It is encouraging that in as much as there is opposition to initiatives to drive all American high school graduates into colleges for four year degree programs, the opponents see a positive motive in the move. What those who oppose the move try to pass across is the destruction occurring to some of these students in colleges, the economic reality of college education and the deaf ear given to blue collar jobs in the high school curriculum. It is however clear that most of American citizens with higher education and in white collar jobs earn more and command quality leaving as compared to those in blue collar jobs. Thus, the need to increase the enrolment of American student into colleges offering four year degree programs is more imminent today than it has ever been before (Mike, 2010).

Making a personal statement after considering the (pro and anti) arguments; I would state that each student should be considered on his/her own merit for enrolment into college degree programs. The goals of every student should be considered and the skills required to achieve these skills. This should be identified by the families who bear the cost of college education and the career and guidance teachers in their schools, so that only the students who would add value to their high school education are sent to college degree programs.

There should also be other means devised for those students who will not make the cut under this suggestion. This include vocational training in high schools, admission into less expensive colleges that offer training in skills needed for the current job market or any other institution that offer scholarly programs and economic aid to the students towards the course of their education.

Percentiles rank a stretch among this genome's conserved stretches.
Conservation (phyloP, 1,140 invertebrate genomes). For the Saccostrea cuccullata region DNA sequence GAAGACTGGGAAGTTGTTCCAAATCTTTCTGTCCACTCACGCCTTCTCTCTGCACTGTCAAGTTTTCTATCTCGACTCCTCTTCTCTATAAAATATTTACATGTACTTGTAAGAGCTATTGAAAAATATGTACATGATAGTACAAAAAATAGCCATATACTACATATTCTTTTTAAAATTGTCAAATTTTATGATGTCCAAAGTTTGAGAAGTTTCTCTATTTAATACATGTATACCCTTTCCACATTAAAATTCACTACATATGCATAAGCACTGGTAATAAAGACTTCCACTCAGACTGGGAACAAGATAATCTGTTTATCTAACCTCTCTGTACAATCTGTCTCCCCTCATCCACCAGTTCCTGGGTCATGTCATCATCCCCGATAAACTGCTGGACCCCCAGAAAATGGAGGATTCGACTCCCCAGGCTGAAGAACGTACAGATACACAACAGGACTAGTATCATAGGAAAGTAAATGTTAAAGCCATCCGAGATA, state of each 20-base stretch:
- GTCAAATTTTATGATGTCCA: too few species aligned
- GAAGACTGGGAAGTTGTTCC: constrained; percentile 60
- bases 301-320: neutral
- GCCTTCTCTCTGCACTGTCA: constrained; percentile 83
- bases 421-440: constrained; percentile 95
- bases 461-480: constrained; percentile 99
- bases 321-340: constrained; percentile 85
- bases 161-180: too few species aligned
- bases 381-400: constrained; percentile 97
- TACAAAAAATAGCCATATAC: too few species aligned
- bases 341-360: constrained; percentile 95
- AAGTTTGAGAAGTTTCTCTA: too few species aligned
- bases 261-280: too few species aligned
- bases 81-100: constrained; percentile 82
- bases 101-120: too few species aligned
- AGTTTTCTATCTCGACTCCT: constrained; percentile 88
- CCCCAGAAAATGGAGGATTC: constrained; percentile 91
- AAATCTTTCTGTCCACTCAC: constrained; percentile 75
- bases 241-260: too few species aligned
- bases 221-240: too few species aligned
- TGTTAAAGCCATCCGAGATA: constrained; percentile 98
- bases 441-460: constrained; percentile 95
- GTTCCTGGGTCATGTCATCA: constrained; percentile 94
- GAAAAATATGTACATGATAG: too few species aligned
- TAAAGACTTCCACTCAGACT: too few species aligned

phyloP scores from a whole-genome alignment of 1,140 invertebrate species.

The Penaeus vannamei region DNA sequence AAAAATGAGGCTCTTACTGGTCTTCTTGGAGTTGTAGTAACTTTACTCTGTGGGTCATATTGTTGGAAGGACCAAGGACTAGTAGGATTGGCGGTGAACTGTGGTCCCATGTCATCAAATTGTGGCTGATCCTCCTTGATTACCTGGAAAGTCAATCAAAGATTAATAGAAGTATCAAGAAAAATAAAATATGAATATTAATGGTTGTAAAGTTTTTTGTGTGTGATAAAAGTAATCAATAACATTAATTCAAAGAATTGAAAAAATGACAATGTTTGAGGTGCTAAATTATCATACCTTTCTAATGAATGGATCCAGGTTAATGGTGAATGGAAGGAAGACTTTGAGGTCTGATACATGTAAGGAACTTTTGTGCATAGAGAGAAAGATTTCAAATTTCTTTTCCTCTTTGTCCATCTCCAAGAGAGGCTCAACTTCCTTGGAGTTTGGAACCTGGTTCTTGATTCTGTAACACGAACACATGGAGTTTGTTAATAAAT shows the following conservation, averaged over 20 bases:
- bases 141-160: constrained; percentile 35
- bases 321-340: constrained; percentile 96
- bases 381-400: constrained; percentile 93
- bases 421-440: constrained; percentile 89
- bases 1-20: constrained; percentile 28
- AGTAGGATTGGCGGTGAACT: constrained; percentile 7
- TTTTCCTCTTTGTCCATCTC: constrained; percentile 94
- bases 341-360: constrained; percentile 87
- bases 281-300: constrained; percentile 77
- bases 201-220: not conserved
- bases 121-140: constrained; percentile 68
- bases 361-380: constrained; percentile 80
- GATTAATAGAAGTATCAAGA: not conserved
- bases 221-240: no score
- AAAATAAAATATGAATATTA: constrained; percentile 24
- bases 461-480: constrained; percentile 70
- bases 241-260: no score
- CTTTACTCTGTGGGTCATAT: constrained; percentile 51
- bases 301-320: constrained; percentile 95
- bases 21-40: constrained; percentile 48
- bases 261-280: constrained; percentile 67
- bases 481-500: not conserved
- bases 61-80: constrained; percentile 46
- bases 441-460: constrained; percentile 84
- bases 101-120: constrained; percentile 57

If the government and parents insist on having college education for American youths graduating from high school as president Obama supposes; the policy makers at both state and federal levels of government should ensure that investment is made towards American colleges to ensure that it becomes not only cheap but provides the students with skills exemplary to any other institution.

Conclusion

In a nutshell, most of the job opportunities available in America today require at least a minimum qualification of a college degree. This requires those who are in school to enrol in colleges so as to qualify for these jobs. The life of a college graduate in the US is likely to be rosy, with good salaries, insurance and a pension plan. However, not all can make it into colleges and this calls for vocational training so as to aid them into various job opportunities. Some of the students who enrol into colleges also gain little while incurring a lot in costs. It should not only be a requirement that students enrol into colleges but this should be of benefit to the student in every aspect.

 

 

 

 

Reference

Mike, Rustigan(January 13, 2010). ‘If you’ve got a trade, you’ve got it made’, Los Angeles Times

Cabrera, A. F., & La Nasa, S. M. (2000). Understanding the college‐choice process. New directions for institutional research, 2000(107), 5-22.

 

Leave a Reply